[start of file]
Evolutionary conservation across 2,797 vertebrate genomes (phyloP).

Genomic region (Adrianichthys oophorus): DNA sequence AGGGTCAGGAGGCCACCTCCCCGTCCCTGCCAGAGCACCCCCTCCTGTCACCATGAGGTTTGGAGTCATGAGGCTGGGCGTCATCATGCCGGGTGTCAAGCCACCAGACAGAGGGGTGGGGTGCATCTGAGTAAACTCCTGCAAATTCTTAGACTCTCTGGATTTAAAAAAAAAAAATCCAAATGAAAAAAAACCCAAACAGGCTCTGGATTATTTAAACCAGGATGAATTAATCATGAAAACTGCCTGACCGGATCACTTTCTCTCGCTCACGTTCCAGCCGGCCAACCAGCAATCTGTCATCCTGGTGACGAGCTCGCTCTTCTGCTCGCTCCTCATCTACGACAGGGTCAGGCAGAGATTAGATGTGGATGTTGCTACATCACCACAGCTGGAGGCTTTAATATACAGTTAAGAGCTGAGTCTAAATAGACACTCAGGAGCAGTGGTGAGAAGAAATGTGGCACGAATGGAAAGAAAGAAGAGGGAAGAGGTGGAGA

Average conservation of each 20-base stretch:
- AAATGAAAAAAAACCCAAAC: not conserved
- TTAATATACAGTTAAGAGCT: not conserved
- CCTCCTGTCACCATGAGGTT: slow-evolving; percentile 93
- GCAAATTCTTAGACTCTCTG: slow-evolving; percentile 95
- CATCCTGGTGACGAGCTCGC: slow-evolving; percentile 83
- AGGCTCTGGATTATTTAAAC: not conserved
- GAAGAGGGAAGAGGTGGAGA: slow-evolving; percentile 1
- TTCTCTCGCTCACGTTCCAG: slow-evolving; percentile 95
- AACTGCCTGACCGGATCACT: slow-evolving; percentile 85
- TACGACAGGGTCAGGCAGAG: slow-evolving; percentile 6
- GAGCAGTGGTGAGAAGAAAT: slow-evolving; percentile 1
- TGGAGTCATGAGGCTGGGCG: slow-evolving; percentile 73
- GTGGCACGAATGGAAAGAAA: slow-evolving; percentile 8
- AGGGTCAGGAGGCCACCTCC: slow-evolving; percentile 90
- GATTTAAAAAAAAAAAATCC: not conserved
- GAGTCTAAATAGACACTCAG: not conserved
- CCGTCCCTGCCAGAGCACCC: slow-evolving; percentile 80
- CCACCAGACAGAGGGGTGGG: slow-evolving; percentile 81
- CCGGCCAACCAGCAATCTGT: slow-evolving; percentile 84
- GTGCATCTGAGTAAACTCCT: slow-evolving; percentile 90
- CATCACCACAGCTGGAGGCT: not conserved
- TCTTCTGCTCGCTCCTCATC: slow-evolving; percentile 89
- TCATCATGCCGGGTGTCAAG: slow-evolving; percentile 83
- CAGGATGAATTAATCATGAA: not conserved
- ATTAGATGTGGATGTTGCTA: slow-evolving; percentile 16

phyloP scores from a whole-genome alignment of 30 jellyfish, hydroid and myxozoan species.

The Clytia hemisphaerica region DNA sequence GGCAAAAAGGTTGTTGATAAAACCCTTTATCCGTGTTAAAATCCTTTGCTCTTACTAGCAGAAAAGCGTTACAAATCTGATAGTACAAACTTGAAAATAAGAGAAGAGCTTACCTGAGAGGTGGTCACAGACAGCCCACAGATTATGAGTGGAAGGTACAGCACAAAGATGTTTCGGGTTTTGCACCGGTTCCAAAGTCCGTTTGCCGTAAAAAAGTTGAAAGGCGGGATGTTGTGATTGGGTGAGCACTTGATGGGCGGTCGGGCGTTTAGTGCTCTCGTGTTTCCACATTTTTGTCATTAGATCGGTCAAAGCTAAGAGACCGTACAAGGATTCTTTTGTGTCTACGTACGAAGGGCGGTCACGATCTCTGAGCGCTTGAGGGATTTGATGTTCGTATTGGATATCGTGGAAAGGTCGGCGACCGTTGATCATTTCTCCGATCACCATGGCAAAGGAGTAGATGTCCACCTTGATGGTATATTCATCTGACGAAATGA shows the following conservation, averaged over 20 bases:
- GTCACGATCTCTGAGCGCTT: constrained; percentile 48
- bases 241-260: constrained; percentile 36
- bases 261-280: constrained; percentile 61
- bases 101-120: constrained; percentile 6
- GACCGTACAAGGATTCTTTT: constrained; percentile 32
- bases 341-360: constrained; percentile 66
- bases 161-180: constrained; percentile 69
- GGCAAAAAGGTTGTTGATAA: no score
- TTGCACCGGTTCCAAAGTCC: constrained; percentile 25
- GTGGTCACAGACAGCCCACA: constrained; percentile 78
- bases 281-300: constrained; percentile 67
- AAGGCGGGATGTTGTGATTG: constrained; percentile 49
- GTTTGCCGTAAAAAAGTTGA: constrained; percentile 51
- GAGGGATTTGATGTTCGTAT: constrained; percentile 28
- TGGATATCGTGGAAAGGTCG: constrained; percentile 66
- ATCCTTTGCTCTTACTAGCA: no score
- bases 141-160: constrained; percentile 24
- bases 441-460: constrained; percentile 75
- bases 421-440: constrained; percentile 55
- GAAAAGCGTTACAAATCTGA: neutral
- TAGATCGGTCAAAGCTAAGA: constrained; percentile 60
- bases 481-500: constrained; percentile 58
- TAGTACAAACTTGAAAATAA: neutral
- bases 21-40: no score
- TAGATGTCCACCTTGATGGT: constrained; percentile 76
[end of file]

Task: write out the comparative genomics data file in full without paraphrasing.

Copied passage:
Evolutionary conservation across 2,797 vertebrate genomes (phyloP).

Genomic region (Adrianichthys oophorus): DNA sequence AGGGTCAGGAGGCCACCTCCCCGTCCCTGCCAGAGCACCCCCTCCTGTCACCATGAGGTTTGGAGTCATGAGGCTGGGCGTCATCATGCCGGGTGTCAAGCCACCAGACAGAGGGGTGGGGTGCATCTGAGTAAACTCCTGCAAATTCTTAGACTCTCTGGATTTAAAAAAAAAAAATCCAAATGAAAAAAAACCCAAACAGGCTCTGGATTATTTAAACCAGGATGAATTAATCATGAAAACTGCCTGACCGGATCACTTTCTCTCGCTCACGTTCCAGCCGGCCAACCAGCAATCTGTCATCCTGGTGACGAGCTCGCTCTTCTGCTCGCTCCTCATCTACGACAGGGTCAGGCAGAGATTAGATGTGGATGTTGCTACATCACCACAGCTGGAGGCTTTAATATACAGTTAAGAGCTGAGTCTAAATAGACACTCAGGAGCAGTGGTGAGAAGAAATGTGGCACGAATGGAAAGAAAGAAGAGGGAAGAGGTGGAGA

Average conservation of each 20-base stretch:
- AAATGAAAAAAAACCCAAAC: not conserved
- TTAATATACAGTTAAGAGCT: not conserved
- CCTCCTGTCACCATGAGGTT: slow-evolving; percentile 93
- GCAAATTCTTAGACTCTCTG: slow-evolving; percentile 95
- CATCCTGGTGACGAGCTCGC: slow-evolving; percentile 83
- AGGCTCTGGATTATTTAAAC: not conserved
- GAAGAGGGAAGAGGTGGAGA: slow-evolving; percentile 1
- TTCTCTCGCTCACGTTCCAG: slow-evolving; percentile 95
- AACTGCCTGACCGGATCACT: slow-evolving; percentile 85
- TACGACAGGGTCAGGCAGAG: slow-evolving; percentile 6
- GAGCAGTGGTGAGAAGAAAT: slow-evolving; percentile 1
- TGGAGTCATGAGGCTGGGCG: slow-evolving; percentile 73
- GTGGCACGAATGGAAAGAAA: slow-evolving; percentile 8
- AGGGTCAGGAGGCCACCTCC: slow-evolving; percentile 90
- GATTTAAAAAAAAAAAATCC: not conserved
- GAGTCTAAATAGACACTCAG: not conserved
- CCGTCCCTGCCAGAGCACCC: slow-evolving; percentile 80
- CCACCAGACAGAGGGGTGGG: slow-evolving; percentile 81
- CCGGCCAACCAGCAATCTGT: slow-evolving; percentile 84
- GTGCATCTGAGTAAACTCCT: slow-evolving; percentile 90
- CATCACCACAGCTGGAGGCT: not conserved
- TCTTCTGCTCGCTCCTCATC: slow-evolving; percentile 89
- TCATCATGCCGGGTGTCAAG: slow-evolving; percentile 83
- CAGGATGAATTAATCATGAA: not conserved
- ATTAGATGTGGATGTTGCTA: slow-evolving; percentile 16

phyloP scores from a whole-genome alignment of 30 jellyfish, hydroid and myxozoan species.

The Clytia hemisphaerica region DNA sequence GGCAAAAAGGTTGTTGATAAAACCCTTTATCCGTGTTAAAATCCTTTGCTCTTACTAGCAGAAAAGCGTTACAAATCTGATAGTACAAACTTGAAAATAAGAGAAGAGCTTACCTGAGAGGTGGTCACAGACAGCCCACAGATTATGAGTGGAAGGTACAGCACAAAGATGTTTCGGGTTTTGCACCGGTTCCAAAGTCCGTTTGCCGTAAAAAAGTTGAAAGGCGGGATGTTGTGATTGGGTGAGCACTTGATGGGCGGTCGGGCGTTTAGTGCTCTCGTGTTTCCACATTTTTGTCATTAGATCGGTCAAAGCTAAGAGACCGTACAAGGATTCTTTTGTGTCTACGTACGAAGGGCGGTCACGATCTCTGAGCGCTTGAGGGATTTGATGTTCGTATTGGATATCGTGGAAAGGTCGGCGACCGTTGATCATTTCTCCGATCACCATGGCAAAGGAGTAGATGTCCACCTTGATGGTATATTCATCTGACGAAATGA shows the following conservation, averaged over 20 bases:
- GTCACGATCTCTGAGCGCTT: constrained; percentile 48
- bases 241-260: constrained; percentile 36
- bases 261-280: constrained; percentile 61
- bases 101-120: constrained; percentile 6
- GACCGTACAAGGATTCTTTT: constrained; percentile 32
- bases 341-360: constrained; percentile 66
- bases 161-180: constrained; percentile 69
- GGCAAAAAGGTTGTTGATAA: no score
- TTGCACCGGTTCCAAAGTCC: constrained; percentile 25
- GTGGTCACAGACAGCCCACA: constrained; percentile 78
- bases 281-300: constrained; percentile 67
- AAGGCGGGATGTTGTGATTG: constrained; percentile 49
- GTTTGCCGTAAAAAAGTTGA: constrained; percentile 51
- GAGGGATTTGATGTTCGTAT: constrained; percentile 28
- TGGATATCGTGGAAAGGTCG: constrained; percentile 66
- ATCCTTTGCTCTTACTAGCA: no score
- bases 141-160: constrained; percentile 24
- bases 441-460: constrained; percentile 75
- bases 421-440: constrained; percentile 55
- GAAAAGCGTTACAAATCTGA: neutral
- TAGATCGGTCAAAGCTAAGA: constrained; percentile 60
- bases 481-500: constrained; percentile 58
- TAGTACAAACTTGAAAATAA: neutral
- bases 21-40: no score
- TAGATGTCCACCTTGATGGT: constrained; percentile 76